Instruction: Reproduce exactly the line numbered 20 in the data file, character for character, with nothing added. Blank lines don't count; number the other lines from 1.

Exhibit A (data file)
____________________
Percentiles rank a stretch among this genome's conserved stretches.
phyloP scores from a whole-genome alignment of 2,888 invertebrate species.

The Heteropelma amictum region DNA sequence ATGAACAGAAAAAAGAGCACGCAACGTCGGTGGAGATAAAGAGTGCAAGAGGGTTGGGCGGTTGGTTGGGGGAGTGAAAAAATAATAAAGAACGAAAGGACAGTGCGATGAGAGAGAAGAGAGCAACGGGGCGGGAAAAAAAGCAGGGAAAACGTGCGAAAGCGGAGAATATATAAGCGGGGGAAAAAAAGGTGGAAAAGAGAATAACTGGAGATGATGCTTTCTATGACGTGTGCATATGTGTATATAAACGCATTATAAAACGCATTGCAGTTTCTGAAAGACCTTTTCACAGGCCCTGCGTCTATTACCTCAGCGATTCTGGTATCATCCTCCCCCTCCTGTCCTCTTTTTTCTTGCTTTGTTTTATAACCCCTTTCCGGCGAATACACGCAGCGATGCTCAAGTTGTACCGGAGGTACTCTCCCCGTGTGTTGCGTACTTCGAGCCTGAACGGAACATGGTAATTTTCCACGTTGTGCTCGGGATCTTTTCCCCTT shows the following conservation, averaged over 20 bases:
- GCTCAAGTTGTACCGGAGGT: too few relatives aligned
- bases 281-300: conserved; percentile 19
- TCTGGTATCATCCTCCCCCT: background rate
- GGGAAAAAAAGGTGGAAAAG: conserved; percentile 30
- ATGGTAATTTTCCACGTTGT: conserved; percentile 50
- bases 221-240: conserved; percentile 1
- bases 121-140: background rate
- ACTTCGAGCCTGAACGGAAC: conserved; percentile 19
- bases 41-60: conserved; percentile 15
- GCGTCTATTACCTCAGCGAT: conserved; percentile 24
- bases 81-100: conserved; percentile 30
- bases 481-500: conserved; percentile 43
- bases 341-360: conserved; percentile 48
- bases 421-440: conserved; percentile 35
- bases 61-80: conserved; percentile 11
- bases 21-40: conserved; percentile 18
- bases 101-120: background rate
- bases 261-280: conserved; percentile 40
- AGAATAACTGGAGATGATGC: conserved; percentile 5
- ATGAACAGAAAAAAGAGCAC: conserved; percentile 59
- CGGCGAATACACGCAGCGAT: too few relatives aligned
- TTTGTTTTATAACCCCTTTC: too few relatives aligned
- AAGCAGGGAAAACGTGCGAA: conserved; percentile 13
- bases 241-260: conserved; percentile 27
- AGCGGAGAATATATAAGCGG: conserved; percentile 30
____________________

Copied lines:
- bases 101-120: background rate